The working fluid in solar receivers, utilized for effecting chemical reactions, is usually flown through a sealed enclosure provided with a quartz window. When one of the reactants or products of reaction is a powder, care must be taken to prevent contact of the incandescent powder particles with the window, in order to obviate its destruction by overheating. Attempts made in the past to screen the window against particle deposition by a “curtain” of an auxiliary gas stream showed that very substantial flow rates of auxiliary gas (30—80% of the main stream flow rate) were necessary for perfect window screening. The heat absorbed by the auxiliary gas stream represented a major loss of energy. In an effort to reduce the auxiliary stream flow rate to a minimum, a certain flow pattern akin to the natural tornado phenomenon has recently been developed in our laboratory. It enabled effective reactor window screening by an auxiliary gas flow rate less than 5% of the main gas flow rate. The tornado effect is discussed and demonstrated by a smoke flow visualization technique.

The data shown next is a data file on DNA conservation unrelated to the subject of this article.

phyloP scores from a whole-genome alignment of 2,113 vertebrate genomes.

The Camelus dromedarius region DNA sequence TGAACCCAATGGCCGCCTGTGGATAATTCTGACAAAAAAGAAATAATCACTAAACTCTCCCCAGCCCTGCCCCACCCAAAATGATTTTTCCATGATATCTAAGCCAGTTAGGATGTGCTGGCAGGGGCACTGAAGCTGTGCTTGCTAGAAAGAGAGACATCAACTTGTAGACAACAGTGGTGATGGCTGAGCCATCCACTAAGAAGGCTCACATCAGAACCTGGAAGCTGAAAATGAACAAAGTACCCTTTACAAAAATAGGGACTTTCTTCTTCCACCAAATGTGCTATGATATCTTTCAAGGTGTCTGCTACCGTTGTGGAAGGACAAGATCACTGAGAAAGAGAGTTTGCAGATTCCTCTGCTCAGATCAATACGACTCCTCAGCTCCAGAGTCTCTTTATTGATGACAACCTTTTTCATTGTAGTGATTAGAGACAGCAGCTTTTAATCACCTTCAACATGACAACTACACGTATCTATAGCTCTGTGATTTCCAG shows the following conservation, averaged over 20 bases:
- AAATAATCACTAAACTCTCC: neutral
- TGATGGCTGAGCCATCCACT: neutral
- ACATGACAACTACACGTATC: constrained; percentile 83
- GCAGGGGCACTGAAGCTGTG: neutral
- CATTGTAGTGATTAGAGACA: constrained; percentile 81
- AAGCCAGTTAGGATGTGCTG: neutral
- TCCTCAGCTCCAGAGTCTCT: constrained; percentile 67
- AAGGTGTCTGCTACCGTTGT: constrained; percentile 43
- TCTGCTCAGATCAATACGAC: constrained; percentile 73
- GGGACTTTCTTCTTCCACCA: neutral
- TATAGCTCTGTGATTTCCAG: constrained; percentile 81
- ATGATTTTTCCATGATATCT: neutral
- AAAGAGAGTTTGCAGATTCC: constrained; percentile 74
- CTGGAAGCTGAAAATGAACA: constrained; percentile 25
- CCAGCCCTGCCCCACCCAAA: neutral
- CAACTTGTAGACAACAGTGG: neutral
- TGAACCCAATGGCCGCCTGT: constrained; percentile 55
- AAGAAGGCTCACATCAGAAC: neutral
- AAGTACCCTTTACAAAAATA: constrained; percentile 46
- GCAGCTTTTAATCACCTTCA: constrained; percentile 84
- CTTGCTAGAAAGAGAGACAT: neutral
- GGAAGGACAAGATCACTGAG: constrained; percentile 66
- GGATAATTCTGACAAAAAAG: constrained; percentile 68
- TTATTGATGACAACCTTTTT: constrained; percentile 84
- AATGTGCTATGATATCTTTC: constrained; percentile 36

The Tornado Flow Configuration—An Effective Method for Screening of a Solar Reactor Window
Contributed by the Solar Energy Division of the THE AMERICAN SOCIETY OF MECHANICAL ENGINEERS for publication in the ASME JOURNAL OF SOLAR ENERGY ENGINEERING. Manuscript received by the ASME Solar Energy Division October 2000; final revision, October 2001. Associate Editor: R. Hogan.
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Kogan, A., and Kogan, M. (August 1, 2002). "The Tornado Flow Configuration—An Effective Method for Screening of a Solar Reactor Window ." ASME. J. Sol. Energy Eng. August 2002; 124(3): 206–214. https://doi.org/10.1115/1.1487882
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